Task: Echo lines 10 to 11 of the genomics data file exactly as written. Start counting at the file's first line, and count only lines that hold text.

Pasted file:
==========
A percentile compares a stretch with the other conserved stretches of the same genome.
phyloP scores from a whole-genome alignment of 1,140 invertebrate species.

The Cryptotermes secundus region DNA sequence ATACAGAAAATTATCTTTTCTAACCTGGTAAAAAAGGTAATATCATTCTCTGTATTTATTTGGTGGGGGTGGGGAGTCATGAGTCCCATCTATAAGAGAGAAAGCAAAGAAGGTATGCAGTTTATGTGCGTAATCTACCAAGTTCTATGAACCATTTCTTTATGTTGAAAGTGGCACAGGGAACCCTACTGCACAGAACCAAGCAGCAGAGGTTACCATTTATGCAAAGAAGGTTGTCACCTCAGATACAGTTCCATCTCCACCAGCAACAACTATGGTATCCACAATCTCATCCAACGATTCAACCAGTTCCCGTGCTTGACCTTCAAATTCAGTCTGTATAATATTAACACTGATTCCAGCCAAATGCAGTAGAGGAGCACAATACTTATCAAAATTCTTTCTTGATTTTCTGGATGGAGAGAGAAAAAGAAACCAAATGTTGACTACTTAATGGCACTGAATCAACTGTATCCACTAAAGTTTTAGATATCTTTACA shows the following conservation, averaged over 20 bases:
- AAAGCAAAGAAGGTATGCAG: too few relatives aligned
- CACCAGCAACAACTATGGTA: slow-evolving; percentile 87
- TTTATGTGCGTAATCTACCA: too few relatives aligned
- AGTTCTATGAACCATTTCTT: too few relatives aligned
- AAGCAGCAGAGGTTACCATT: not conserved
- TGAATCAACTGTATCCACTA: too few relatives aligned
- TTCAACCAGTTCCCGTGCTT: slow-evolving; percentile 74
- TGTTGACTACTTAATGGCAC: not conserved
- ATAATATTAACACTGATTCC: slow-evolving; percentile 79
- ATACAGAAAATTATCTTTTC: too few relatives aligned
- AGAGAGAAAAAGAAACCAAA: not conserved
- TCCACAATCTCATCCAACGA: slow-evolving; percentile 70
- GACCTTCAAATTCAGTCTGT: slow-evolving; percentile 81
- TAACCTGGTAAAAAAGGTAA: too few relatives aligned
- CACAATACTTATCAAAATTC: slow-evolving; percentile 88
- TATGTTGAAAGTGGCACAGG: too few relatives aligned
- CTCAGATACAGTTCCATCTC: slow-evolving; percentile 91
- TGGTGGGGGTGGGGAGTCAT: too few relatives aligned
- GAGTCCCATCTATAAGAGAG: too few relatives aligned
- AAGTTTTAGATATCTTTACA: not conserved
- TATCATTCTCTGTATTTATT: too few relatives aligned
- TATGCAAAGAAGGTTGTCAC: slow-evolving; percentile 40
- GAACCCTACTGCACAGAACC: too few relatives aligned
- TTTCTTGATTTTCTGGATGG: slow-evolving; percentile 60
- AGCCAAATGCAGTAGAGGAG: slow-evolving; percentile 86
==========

- TTCAACCAGTTCCCGTGCTT: slow-evolving; percentile 74
- TGTTGACTACTTAATGGCAC: not conserved